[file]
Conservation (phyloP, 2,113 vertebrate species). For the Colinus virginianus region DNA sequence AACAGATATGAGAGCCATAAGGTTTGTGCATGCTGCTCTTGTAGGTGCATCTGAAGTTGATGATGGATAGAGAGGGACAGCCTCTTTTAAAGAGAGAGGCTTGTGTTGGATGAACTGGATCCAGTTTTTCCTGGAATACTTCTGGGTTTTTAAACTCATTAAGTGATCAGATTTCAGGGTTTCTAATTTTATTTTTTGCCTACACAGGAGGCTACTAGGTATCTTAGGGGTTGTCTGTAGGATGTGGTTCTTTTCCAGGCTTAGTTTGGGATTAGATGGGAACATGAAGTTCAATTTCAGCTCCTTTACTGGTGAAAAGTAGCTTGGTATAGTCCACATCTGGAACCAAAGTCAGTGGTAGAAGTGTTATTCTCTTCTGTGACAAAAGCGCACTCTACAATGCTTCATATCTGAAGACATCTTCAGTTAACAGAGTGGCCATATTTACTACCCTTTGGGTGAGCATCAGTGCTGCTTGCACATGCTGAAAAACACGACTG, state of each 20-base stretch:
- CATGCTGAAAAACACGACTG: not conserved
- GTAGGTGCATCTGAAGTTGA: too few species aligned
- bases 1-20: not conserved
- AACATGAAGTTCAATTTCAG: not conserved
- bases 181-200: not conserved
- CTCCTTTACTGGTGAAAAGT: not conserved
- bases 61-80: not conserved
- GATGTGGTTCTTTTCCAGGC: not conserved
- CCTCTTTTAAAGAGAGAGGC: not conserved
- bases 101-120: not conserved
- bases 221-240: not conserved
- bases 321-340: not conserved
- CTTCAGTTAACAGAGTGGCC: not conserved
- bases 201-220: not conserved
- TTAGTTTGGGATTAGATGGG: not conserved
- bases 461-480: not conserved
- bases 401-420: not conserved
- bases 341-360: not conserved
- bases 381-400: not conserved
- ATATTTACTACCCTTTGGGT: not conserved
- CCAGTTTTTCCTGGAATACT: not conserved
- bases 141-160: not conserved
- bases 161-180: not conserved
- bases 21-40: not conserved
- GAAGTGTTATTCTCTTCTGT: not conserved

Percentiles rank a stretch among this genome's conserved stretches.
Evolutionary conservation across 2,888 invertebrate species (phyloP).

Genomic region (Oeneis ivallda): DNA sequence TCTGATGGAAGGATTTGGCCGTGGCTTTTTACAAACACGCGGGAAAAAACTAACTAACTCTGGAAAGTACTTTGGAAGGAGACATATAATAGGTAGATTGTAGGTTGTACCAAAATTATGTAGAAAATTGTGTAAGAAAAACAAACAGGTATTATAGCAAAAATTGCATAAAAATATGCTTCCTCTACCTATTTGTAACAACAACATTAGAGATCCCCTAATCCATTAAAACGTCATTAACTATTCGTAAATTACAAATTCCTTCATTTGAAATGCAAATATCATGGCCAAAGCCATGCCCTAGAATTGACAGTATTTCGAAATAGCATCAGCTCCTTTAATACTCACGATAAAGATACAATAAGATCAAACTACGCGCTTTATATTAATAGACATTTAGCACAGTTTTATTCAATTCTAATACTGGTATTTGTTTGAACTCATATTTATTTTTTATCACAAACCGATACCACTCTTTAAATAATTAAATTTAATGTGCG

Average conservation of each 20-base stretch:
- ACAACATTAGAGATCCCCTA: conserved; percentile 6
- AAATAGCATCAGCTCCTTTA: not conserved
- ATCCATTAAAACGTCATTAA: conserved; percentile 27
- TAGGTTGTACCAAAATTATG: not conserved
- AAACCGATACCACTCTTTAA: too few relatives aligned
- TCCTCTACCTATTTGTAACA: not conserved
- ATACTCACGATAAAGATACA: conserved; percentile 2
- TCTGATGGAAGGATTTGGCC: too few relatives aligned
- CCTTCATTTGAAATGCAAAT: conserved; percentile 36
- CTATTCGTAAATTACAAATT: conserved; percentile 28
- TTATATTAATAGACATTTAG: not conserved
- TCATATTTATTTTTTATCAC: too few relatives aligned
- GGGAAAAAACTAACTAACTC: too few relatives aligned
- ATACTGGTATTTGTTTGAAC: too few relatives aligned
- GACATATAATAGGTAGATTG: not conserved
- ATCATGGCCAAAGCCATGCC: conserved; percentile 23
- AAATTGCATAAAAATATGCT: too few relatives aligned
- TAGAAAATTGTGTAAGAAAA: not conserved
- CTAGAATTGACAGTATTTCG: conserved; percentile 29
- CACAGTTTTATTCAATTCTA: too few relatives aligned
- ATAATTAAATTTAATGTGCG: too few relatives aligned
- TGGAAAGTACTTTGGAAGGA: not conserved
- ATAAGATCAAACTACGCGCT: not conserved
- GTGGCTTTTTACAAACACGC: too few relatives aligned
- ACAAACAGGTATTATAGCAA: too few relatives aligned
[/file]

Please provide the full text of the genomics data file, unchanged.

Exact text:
Conservation (phyloP, 2,113 vertebrate species). For the Colinus virginianus region DNA sequence AACAGATATGAGAGCCATAAGGTTTGTGCATGCTGCTCTTGTAGGTGCATCTGAAGTTGATGATGGATAGAGAGGGACAGCCTCTTTTAAAGAGAGAGGCTTGTGTTGGATGAACTGGATCCAGTTTTTCCTGGAATACTTCTGGGTTTTTAAACTCATTAAGTGATCAGATTTCAGGGTTTCTAATTTTATTTTTTGCCTACACAGGAGGCTACTAGGTATCTTAGGGGTTGTCTGTAGGATGTGGTTCTTTTCCAGGCTTAGTTTGGGATTAGATGGGAACATGAAGTTCAATTTCAGCTCCTTTACTGGTGAAAAGTAGCTTGGTATAGTCCACATCTGGAACCAAAGTCAGTGGTAGAAGTGTTATTCTCTTCTGTGACAAAAGCGCACTCTACAATGCTTCATATCTGAAGACATCTTCAGTTAACAGAGTGGCCATATTTACTACCCTTTGGGTGAGCATCAGTGCTGCTTGCACATGCTGAAAAACACGACTG, state of each 20-base stretch:
- CATGCTGAAAAACACGACTG: not conserved
- GTAGGTGCATCTGAAGTTGA: too few species aligned
- bases 1-20: not conserved
- AACATGAAGTTCAATTTCAG: not conserved
- bases 181-200: not conserved
- CTCCTTTACTGGTGAAAAGT: not conserved
- bases 61-80: not conserved
- GATGTGGTTCTTTTCCAGGC: not conserved
- CCTCTTTTAAAGAGAGAGGC: not conserved
- bases 101-120: not conserved
- bases 221-240: not conserved
- bases 321-340: not conserved
- CTTCAGTTAACAGAGTGGCC: not conserved
- bases 201-220: not conserved
- TTAGTTTGGGATTAGATGGG: not conserved
- bases 461-480: not conserved
- bases 401-420: not conserved
- bases 341-360: not conserved
- bases 381-400: not conserved
- ATATTTACTACCCTTTGGGT: not conserved
- CCAGTTTTTCCTGGAATACT: not conserved
- bases 141-160: not conserved
- bases 161-180: not conserved
- bases 21-40: not conserved
- GAAGTGTTATTCTCTTCTGT: not conserved

Percentiles rank a stretch among this genome's conserved stretches.
Evolutionary conservation across 2,888 invertebrate species (phyloP).

Genomic region (Oeneis ivallda): DNA sequence TCTGATGGAAGGATTTGGCCGTGGCTTTTTACAAACACGCGGGAAAAAACTAACTAACTCTGGAAAGTACTTTGGAAGGAGACATATAATAGGTAGATTGTAGGTTGTACCAAAATTATGTAGAAAATTGTGTAAGAAAAACAAACAGGTATTATAGCAAAAATTGCATAAAAATATGCTTCCTCTACCTATTTGTAACAACAACATTAGAGATCCCCTAATCCATTAAAACGTCATTAACTATTCGTAAATTACAAATTCCTTCATTTGAAATGCAAATATCATGGCCAAAGCCATGCCCTAGAATTGACAGTATTTCGAAATAGCATCAGCTCCTTTAATACTCACGATAAAGATACAATAAGATCAAACTACGCGCTTTATATTAATAGACATTTAGCACAGTTTTATTCAATTCTAATACTGGTATTTGTTTGAACTCATATTTATTTTTTATCACAAACCGATACCACTCTTTAAATAATTAAATTTAATGTGCG

Average conservation of each 20-base stretch:
- ACAACATTAGAGATCCCCTA: conserved; percentile 6
- AAATAGCATCAGCTCCTTTA: not conserved
- ATCCATTAAAACGTCATTAA: conserved; percentile 27
- TAGGTTGTACCAAAATTATG: not conserved
- AAACCGATACCACTCTTTAA: too few relatives aligned
- TCCTCTACCTATTTGTAACA: not conserved
- ATACTCACGATAAAGATACA: conserved; percentile 2
- TCTGATGGAAGGATTTGGCC: too few relatives aligned
- CCTTCATTTGAAATGCAAAT: conserved; percentile 36
- CTATTCGTAAATTACAAATT: conserved; percentile 28
- TTATATTAATAGACATTTAG: not conserved
- TCATATTTATTTTTTATCAC: too few relatives aligned
- GGGAAAAAACTAACTAACTC: too few relatives aligned
- ATACTGGTATTTGTTTGAAC: too few relatives aligned
- GACATATAATAGGTAGATTG: not conserved
- ATCATGGCCAAAGCCATGCC: conserved; percentile 23
- AAATTGCATAAAAATATGCT: too few relatives aligned
- TAGAAAATTGTGTAAGAAAA: not conserved
- CTAGAATTGACAGTATTTCG: conserved; percentile 29
- CACAGTTTTATTCAATTCTA: too few relatives aligned
- ATAATTAAATTTAATGTGCG: too few relatives aligned
- TGGAAAGTACTTTGGAAGGA: not conserved
- ATAAGATCAAACTACGCGCT: not conserved
- GTGGCTTTTTACAAACACGC: too few relatives aligned
- ACAAACAGGTATTATAGCAA: too few relatives aligned